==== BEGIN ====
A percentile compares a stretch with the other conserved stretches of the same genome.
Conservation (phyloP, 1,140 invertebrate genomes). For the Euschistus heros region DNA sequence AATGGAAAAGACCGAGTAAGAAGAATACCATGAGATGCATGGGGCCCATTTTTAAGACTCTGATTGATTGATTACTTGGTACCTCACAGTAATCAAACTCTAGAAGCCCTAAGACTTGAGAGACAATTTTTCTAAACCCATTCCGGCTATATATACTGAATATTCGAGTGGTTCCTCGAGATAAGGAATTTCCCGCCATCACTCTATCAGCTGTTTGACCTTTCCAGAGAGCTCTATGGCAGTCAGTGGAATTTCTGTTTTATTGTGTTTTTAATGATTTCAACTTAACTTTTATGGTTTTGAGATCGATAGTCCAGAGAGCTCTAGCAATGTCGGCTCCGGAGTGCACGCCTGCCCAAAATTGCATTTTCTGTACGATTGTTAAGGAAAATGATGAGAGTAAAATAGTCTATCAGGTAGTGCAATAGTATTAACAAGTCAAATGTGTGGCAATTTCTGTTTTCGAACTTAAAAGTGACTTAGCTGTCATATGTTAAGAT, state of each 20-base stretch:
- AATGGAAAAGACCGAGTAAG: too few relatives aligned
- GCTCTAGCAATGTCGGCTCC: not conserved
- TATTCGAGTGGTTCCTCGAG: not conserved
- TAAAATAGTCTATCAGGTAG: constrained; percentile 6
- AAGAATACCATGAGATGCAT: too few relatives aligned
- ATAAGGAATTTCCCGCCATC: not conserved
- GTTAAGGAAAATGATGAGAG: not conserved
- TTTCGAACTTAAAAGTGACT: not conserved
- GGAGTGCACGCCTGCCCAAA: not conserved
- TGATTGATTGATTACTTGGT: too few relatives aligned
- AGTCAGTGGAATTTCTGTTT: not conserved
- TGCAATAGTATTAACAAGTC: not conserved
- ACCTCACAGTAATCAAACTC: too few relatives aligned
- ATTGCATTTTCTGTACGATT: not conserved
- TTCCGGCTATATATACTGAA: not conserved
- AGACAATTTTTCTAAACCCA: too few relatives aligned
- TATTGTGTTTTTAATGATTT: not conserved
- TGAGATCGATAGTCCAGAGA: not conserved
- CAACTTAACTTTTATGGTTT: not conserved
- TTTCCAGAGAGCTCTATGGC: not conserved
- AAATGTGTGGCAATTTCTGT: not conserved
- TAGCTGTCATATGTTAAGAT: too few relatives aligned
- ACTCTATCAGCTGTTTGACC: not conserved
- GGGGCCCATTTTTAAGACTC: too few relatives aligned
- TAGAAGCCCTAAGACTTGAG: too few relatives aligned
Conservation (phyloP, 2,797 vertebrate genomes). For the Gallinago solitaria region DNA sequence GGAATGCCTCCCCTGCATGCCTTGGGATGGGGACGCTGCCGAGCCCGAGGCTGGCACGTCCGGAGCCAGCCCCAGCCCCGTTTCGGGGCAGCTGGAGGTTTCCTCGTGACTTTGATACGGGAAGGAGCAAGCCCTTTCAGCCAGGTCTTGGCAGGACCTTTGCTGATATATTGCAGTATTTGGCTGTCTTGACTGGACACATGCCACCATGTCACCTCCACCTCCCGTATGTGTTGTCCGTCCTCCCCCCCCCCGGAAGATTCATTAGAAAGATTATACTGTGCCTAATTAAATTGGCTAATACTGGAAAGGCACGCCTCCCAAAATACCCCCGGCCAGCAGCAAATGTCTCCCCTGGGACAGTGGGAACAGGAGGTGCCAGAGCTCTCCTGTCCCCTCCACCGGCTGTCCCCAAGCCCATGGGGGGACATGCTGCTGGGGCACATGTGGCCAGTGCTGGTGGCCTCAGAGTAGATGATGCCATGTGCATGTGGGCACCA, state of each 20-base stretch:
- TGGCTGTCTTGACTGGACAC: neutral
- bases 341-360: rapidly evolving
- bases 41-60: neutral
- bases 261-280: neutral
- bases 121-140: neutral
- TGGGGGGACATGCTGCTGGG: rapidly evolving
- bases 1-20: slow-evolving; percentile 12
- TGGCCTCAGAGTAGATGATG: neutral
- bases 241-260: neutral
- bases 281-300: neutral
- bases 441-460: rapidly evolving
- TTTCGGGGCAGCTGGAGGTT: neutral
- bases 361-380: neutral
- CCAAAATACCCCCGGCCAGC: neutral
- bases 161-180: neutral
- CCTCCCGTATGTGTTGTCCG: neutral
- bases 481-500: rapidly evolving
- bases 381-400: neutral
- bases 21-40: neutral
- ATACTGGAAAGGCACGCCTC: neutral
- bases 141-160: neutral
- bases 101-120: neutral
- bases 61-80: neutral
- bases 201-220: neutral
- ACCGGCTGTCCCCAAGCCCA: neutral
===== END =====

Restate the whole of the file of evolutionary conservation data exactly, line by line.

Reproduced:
A percentile compares a stretch with the other conserved stretches of the same genome.
Conservation (phyloP, 1,140 invertebrate genomes). For the Euschistus heros region DNA sequence AATGGAAAAGACCGAGTAAGAAGAATACCATGAGATGCATGGGGCCCATTTTTAAGACTCTGATTGATTGATTACTTGGTACCTCACAGTAATCAAACTCTAGAAGCCCTAAGACTTGAGAGACAATTTTTCTAAACCCATTCCGGCTATATATACTGAATATTCGAGTGGTTCCTCGAGATAAGGAATTTCCCGCCATCACTCTATCAGCTGTTTGACCTTTCCAGAGAGCTCTATGGCAGTCAGTGGAATTTCTGTTTTATTGTGTTTTTAATGATTTCAACTTAACTTTTATGGTTTTGAGATCGATAGTCCAGAGAGCTCTAGCAATGTCGGCTCCGGAGTGCACGCCTGCCCAAAATTGCATTTTCTGTACGATTGTTAAGGAAAATGATGAGAGTAAAATAGTCTATCAGGTAGTGCAATAGTATTAACAAGTCAAATGTGTGGCAATTTCTGTTTTCGAACTTAAAAGTGACTTAGCTGTCATATGTTAAGAT, state of each 20-base stretch:
- AATGGAAAAGACCGAGTAAG: too few relatives aligned
- GCTCTAGCAATGTCGGCTCC: not conserved
- TATTCGAGTGGTTCCTCGAG: not conserved
- TAAAATAGTCTATCAGGTAG: constrained; percentile 6
- AAGAATACCATGAGATGCAT: too few relatives aligned
- ATAAGGAATTTCCCGCCATC: not conserved
- GTTAAGGAAAATGATGAGAG: not conserved
- TTTCGAACTTAAAAGTGACT: not conserved
- GGAGTGCACGCCTGCCCAAA: not conserved
- TGATTGATTGATTACTTGGT: too few relatives aligned
- AGTCAGTGGAATTTCTGTTT: not conserved
- TGCAATAGTATTAACAAGTC: not conserved
- ACCTCACAGTAATCAAACTC: too few relatives aligned
- ATTGCATTTTCTGTACGATT: not conserved
- TTCCGGCTATATATACTGAA: not conserved
- AGACAATTTTTCTAAACCCA: too few relatives aligned
- TATTGTGTTTTTAATGATTT: not conserved
- TGAGATCGATAGTCCAGAGA: not conserved
- CAACTTAACTTTTATGGTTT: not conserved
- TTTCCAGAGAGCTCTATGGC: not conserved
- AAATGTGTGGCAATTTCTGT: not conserved
- TAGCTGTCATATGTTAAGAT: too few relatives aligned
- ACTCTATCAGCTGTTTGACC: not conserved
- GGGGCCCATTTTTAAGACTC: too few relatives aligned
- TAGAAGCCCTAAGACTTGAG: too few relatives aligned
Conservation (phyloP, 2,797 vertebrate genomes). For the Gallinago solitaria region DNA sequence GGAATGCCTCCCCTGCATGCCTTGGGATGGGGACGCTGCCGAGCCCGAGGCTGGCACGTCCGGAGCCAGCCCCAGCCCCGTTTCGGGGCAGCTGGAGGTTTCCTCGTGACTTTGATACGGGAAGGAGCAAGCCCTTTCAGCCAGGTCTTGGCAGGACCTTTGCTGATATATTGCAGTATTTGGCTGTCTTGACTGGACACATGCCACCATGTCACCTCCACCTCCCGTATGTGTTGTCCGTCCTCCCCCCCCCCGGAAGATTCATTAGAAAGATTATACTGTGCCTAATTAAATTGGCTAATACTGGAAAGGCACGCCTCCCAAAATACCCCCGGCCAGCAGCAAATGTCTCCCCTGGGACAGTGGGAACAGGAGGTGCCAGAGCTCTCCTGTCCCCTCCACCGGCTGTCCCCAAGCCCATGGGGGGACATGCTGCTGGGGCACATGTGGCCAGTGCTGGTGGCCTCAGAGTAGATGATGCCATGTGCATGTGGGCACCA, state of each 20-base stretch:
- TGGCTGTCTTGACTGGACAC: neutral
- bases 341-360: rapidly evolving
- bases 41-60: neutral
- bases 261-280: neutral
- bases 121-140: neutral
- TGGGGGGACATGCTGCTGGG: rapidly evolving
- bases 1-20: slow-evolving; percentile 12
- TGGCCTCAGAGTAGATGATG: neutral
- bases 241-260: neutral
- bases 281-300: neutral
- bases 441-460: rapidly evolving
- TTTCGGGGCAGCTGGAGGTT: neutral
- bases 361-380: neutral
- CCAAAATACCCCCGGCCAGC: neutral
- bases 161-180: neutral
- CCTCCCGTATGTGTTGTCCG: neutral
- bases 481-500: rapidly evolving
- bases 381-400: neutral
- bases 21-40: neutral
- ATACTGGAAAGGCACGCCTC: neutral
- bases 141-160: neutral
- bases 101-120: neutral
- bases 61-80: neutral
- bases 201-220: neutral
- ACCGGCTGTCCCCAAGCCCA: neutral